Crohn’s disease is a chronic, lifelong condition which is part of a group of conditions known as inflammatory bowel disease (IBD). It causes inflammation of the gastrointestinal tract (gut). This inflammation can be anywhere from the mouth to the anus and most commonly affects the end of the small bowel (the ileum) and the beginning of the colon.
Crohn’s disease is named after Dr Burrill B. Crohn, who first described the disease in 1932 along with colleagues Dr. Leon Ginzburg and Dr, Gordon D. Oppenheimer.
The other main type of IBD is ulcerative colitis (UC). Crohn’s disease and UC share some of the same symptoms, but it is important to understand that they affect different areas of the gut.
While Crohn’s disease can affect any of the gastrointestinal tract (GI tract) UC just affects the colon (large intestine) and rectum. Crohn’s disease can also affect the entire thickness of the digestive tract wall, while UC only involves the innermost lining of the colon. Crohn’s disease may also skip areas - meaning you could have inflammation near you mouth and also in your small bowel but no where in between.
It is thought to be an autoimmune condition.
There is no known cure for Crohn’s disease. Some people have surgery to remove parts of their gut which are affected but inflammation could return at another time and having this surgery doesn’t necessarily remove all of the symptoms of IBD.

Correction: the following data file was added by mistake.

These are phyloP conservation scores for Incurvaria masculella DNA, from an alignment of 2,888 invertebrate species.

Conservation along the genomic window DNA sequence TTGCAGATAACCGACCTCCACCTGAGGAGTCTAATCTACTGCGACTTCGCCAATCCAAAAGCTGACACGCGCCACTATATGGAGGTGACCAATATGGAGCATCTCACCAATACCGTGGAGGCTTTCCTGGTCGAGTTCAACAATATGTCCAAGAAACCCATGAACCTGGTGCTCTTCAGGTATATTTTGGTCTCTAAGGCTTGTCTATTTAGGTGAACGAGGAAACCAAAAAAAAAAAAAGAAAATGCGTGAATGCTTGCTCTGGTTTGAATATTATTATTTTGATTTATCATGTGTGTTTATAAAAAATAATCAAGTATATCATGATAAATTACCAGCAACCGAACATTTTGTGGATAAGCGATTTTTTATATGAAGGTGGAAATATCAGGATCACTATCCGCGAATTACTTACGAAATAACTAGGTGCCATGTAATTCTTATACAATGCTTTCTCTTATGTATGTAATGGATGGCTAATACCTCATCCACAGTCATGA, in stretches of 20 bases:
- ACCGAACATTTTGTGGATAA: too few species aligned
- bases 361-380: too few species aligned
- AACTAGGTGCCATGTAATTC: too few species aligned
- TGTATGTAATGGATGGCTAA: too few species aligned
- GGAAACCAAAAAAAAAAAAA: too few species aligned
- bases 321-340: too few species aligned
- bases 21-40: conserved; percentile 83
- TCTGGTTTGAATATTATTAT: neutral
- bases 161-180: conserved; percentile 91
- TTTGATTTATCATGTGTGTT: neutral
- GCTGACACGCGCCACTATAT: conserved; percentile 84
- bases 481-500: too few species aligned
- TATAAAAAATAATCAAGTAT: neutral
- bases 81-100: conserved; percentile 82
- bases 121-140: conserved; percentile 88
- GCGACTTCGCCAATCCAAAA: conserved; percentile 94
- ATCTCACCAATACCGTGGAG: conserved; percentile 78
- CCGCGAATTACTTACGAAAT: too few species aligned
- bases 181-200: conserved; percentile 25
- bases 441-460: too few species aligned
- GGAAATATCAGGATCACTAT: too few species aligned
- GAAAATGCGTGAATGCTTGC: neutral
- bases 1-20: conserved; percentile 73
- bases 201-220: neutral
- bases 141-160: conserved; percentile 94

Crohn's disease symptoms vary greatly depending on where you have inflammation.
Some of the common symptoms of Crohn’s disease include:
Depending on where you have inflammation will depend on the type of Crohn’s disease you have. The types of Crohn’s disease are:
Unfortunately there is no known cure for Crohn’s disease.
The main methods of treating Crohn's disease used by healthcare are:
Some people also make changes in their lifestyle to help manage some of the life-affecting symptoms of the condition.
No one really knows what the exact cause of Crohn’s disease is. The cause is often put down to a number of factors including:
There are millions of people around the world who suffer from Crohn’s disease so it’s important to remember that you are not alone. It can affect people of all ages, including children, however it most commonly first develops between the ages of 16 - 30. A large number of cases also develop between 60 - 80.
People with Crohn’s disease often go through periods of flare-ups where they have severe symptoms and periods where their symptoms are more mild or non-existent. Someone with the disease who isn’t displaying any symptoms is known to be in remission.
Over time there are various complications that can occur as a result of Crohn’s disease. These include:
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